“A New Year, a New Crisis”
Our blogger confronts a health scare – as if the anxiety and uncertainty of attention deficit weren’t enough. Life stories from adults with ADHD.
Reviewed on September 6, 2017
Trouble surfaced just as the year began, this time in the form of blood. A few days before the New Year I noticed the Kool-Aid colored pee. At first I wondered if it was the cherry-colored energy drinks or the carrots-for-breakfast diet I’d had over the past month.
The panic was a good thing because it spurred me to the hospital to get it checked out. The aunt came with me. She was huffy and puffy because she’d been in the same place before maybe a year ago when I was convinced a sesame seed-sized mole was skin cancer. And at first she wondered if this was just me being a hypochondriac again, until I emerged from the restroom with a sample of the Kool-Aid colored pee. The color was electrifying. It would have been pretty if it were a Shirley Temple.
Since being diagnosed with ADHD seven years ago, I tell myself that little surprises me anymore. ADHD adults are so used to curveballs, changes, shifts, to being thrown off the horse and swiftly getting on again. Lately the uncertainty of my future — the end of the contract in June, the applications for graduate school, the questions and constant fretting over whether to stay in this part of the world or return to my homeland — have left my brain churning at a high rate. All I want is a break.
And now this new turn of events. Indeed the little sample showed that the pee was abnormal. The family doctor a guy who looked like an Asian Doogie Howser (did they churn them out of medical school that young?) rang at about 10 PM, and told me he was referring me to a specialist because the red cells way outnumbered the whites. (“Well, duh, I could tell by the color,” I wanted to tell him.) He said, “Frankly, who knows? It could be anything from cancer to kidney failure.”
I cried the whole night and told the aunt the next day. For the first time she was silent when I shared the news. Usually she will say something sarcastic/borderline funny like “Come on, you’re such a worry wart,” but this time only silence. This was serious. (“I’ll do everything I can to book an appointment with the specialist,” she finally said.)
The specialist, whom I shall called Dr. Specialist, was a middle-aged hybrid of doctor and professor. He seemed strangely friendly and human for a doctor. “Oh, please sit down, do you smoke, do you drink, what do you do for a living?” Harmless ice-breaker questions, perhaps to ease the nerves. After maybe 10 minutes he started a mini-lecture in his professor voice, nice and chill. He drew what looked like a kidney (North America) and the bladder (South America), and he was talking about how kidneys were like filtering systems.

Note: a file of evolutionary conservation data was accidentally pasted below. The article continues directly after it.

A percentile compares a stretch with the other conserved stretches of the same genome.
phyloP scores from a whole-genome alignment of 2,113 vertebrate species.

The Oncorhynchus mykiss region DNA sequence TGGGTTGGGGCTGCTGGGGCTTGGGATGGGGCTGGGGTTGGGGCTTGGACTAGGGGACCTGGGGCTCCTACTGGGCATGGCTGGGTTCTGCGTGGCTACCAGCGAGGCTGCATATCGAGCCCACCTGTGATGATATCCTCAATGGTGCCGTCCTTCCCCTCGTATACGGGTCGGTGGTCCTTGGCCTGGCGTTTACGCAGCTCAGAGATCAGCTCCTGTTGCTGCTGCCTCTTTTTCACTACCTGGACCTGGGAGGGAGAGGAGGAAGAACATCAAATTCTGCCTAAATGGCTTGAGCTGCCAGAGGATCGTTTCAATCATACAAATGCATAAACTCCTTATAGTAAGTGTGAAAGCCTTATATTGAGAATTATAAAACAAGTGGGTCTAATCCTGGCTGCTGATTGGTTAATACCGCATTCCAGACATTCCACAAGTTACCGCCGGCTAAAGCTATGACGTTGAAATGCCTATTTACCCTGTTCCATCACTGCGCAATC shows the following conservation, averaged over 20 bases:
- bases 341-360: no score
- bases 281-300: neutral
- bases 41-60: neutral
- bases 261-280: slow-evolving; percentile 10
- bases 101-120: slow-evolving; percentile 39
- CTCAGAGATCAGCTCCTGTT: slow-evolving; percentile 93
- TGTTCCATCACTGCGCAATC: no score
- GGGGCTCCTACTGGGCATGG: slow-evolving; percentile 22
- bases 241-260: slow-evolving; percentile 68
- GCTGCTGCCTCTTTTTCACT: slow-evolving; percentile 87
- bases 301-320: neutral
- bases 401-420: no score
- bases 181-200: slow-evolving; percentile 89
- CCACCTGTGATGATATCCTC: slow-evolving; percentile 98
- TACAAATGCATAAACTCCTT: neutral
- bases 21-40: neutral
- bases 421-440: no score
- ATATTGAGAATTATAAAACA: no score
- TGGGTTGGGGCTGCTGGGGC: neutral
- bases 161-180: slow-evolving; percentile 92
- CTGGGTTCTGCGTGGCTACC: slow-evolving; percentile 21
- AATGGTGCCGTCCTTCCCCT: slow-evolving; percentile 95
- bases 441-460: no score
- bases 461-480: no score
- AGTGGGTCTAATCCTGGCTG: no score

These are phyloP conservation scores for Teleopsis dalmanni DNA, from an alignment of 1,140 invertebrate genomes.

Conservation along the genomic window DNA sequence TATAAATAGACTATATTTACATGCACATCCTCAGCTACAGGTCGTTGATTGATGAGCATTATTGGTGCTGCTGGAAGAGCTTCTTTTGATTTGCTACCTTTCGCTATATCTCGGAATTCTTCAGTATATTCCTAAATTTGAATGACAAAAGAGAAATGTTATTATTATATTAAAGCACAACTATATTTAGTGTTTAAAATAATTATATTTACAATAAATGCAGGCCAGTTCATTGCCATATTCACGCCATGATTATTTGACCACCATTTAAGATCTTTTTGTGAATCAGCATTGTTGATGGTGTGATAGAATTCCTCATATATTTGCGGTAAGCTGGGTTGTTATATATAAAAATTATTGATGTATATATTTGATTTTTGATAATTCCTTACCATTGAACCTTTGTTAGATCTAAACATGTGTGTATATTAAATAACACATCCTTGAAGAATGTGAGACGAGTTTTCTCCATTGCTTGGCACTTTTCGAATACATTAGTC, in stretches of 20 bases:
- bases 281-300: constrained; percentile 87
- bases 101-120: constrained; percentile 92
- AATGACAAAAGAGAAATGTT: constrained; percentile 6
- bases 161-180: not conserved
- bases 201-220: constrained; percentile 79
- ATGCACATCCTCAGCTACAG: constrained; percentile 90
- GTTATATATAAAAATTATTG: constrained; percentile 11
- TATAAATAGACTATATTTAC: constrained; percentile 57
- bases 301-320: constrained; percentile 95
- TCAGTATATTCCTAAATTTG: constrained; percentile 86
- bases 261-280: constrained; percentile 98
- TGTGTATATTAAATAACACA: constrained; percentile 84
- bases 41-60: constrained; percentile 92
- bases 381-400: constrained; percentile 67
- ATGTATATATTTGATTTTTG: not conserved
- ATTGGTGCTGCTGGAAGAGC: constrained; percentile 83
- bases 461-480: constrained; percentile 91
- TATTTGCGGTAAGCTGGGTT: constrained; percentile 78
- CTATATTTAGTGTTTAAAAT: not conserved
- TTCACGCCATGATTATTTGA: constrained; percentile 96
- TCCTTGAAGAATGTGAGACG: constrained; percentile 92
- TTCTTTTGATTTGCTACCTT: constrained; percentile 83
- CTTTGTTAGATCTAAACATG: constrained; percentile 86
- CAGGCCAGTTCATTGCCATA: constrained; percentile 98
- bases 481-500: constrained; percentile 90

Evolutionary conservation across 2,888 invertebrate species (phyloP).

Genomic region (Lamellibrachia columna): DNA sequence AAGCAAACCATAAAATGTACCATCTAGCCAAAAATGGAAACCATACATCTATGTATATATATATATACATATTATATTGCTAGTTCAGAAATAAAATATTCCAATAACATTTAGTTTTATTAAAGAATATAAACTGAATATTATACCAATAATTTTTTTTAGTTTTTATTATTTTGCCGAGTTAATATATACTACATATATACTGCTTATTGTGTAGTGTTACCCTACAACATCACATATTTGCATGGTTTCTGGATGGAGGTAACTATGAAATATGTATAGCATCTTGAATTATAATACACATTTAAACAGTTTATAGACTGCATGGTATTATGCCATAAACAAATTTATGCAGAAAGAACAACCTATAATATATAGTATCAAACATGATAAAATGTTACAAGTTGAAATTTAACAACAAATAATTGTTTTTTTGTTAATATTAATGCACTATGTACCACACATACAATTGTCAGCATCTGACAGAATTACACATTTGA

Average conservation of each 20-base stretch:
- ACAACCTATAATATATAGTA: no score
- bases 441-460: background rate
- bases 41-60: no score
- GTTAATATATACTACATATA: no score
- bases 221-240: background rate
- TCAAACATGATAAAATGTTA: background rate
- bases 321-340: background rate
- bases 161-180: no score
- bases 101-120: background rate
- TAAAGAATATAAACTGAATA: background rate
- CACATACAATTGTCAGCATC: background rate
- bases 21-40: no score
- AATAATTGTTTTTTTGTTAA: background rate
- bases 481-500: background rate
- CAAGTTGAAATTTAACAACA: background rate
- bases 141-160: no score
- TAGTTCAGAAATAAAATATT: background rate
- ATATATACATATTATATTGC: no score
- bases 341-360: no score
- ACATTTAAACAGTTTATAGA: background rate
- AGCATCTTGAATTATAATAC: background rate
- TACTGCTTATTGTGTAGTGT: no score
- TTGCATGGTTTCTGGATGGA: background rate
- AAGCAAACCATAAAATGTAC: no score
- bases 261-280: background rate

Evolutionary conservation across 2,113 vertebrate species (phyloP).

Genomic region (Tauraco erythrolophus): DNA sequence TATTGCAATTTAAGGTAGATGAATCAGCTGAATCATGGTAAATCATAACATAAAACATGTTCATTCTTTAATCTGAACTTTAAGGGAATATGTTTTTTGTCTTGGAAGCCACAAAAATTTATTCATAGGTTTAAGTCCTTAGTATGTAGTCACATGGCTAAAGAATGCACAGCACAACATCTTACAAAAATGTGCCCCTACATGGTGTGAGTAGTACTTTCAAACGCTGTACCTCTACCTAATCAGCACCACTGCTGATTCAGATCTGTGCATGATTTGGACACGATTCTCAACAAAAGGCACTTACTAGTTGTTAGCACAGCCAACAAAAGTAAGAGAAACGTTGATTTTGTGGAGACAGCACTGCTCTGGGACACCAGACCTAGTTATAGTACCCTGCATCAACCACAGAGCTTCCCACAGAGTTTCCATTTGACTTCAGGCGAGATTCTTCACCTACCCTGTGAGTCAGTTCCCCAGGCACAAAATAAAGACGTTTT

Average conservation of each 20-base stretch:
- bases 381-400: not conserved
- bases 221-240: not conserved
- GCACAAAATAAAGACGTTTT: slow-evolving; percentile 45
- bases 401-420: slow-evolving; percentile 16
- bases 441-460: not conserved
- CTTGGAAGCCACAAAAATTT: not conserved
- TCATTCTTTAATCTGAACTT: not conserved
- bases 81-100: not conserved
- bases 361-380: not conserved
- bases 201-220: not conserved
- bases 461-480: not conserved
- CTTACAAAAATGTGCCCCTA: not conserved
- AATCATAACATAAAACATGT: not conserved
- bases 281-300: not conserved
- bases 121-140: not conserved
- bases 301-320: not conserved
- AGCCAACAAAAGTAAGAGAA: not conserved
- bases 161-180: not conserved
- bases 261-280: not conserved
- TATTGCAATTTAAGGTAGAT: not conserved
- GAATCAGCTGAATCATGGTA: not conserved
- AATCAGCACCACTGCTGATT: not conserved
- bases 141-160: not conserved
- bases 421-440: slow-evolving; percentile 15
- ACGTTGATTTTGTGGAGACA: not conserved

Yep, yep, I was nodding and getting it all. Everything was cool, and then he turned to the results of the urine sample and said, “The numbers show that you have an extraordinaruly high and abnormal number of red blood cells.” Yes, I get it, I do. He was saying that he wanted to run a battery to tests to confirm things, but he suspected that it was an inflammation of the kidney, something chronic.
And then my mind sort of wandered off as I heard him say, “We need to check out percentage of functioning…” “Maybe do a biopsy…” “See what causes, could be hereditary, a tumor…” This can’t be for real, I thought. Although this was not a death sentence, the sort where the doctor says, “Hey sorry to tell you you have another three years of life left,” this initial diagnosis was so fraught with uncertainty. I was reading the tea leaves. This could possibly get worse.
“So you’re saying I have kidney damage,” I said.
“Well, indeed the cells damaged from inflammation don’t tend to regenerate.” He is a nice doctor, an excellent specialist. I burst into tears.
In a season that was already tough as nails, the last thing I needed was this new curveball, this red alarm that threatens to not only shake my sanity, but in many ways decide my fate going forward — whether I need to stay or leave, where I will work (since the place where I’m working has zero health insurance). I am already paying for the pseudo-shrink from my own pocket, and unlike the locals here I’m not qualified to head to the public hospital system. The specialist was excellent in that he most likely identified the monster. This came at the rate of $200 an hour.
My mind did figure eights as we made a follow up appointment for the battery of tests. How exactly did this happen, when did this start? And then in a quiet moment when I stopped sobbing, I asked if there was a God. Weren’t the ADHD and my rollercoaster of a life enough? Maybe God had retired, I thought, and then I laughed. The life of an ADHDer. My life. Never a dull moment.